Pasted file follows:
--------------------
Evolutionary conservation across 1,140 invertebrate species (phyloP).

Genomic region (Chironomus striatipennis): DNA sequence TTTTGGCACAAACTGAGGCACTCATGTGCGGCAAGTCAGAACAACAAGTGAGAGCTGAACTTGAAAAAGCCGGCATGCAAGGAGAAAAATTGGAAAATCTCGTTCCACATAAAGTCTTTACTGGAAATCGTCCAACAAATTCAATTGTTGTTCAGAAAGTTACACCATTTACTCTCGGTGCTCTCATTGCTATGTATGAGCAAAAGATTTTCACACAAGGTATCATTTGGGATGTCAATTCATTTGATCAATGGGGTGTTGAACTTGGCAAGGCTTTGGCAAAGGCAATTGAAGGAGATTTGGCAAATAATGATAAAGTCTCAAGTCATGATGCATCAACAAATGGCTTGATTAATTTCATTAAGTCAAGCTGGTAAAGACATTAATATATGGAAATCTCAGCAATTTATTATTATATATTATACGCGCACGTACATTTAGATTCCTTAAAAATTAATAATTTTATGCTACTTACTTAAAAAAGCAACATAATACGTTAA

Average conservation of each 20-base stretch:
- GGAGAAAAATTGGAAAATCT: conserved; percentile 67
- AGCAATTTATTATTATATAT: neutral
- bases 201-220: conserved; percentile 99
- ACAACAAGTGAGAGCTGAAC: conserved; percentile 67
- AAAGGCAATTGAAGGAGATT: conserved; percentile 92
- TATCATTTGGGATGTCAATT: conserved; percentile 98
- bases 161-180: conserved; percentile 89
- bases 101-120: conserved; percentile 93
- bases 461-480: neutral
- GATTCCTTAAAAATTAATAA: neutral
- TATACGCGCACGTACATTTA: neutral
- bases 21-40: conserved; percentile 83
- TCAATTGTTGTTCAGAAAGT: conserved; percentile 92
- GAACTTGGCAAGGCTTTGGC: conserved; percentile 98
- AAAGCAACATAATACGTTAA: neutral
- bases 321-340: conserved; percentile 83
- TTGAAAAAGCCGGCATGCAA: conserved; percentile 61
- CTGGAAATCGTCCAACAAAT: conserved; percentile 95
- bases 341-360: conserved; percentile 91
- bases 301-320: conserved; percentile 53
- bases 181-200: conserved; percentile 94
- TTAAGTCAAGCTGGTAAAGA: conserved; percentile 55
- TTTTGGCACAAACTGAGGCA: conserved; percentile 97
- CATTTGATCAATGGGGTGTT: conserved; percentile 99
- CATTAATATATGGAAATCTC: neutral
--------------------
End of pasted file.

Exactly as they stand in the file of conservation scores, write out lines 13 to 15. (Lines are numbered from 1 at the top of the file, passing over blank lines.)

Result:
- GATTCCTTAAAAATTAATAA: neutral
- TATACGCGCACGTACATTTA: neutral
- bases 21-40: conserved; percentile 83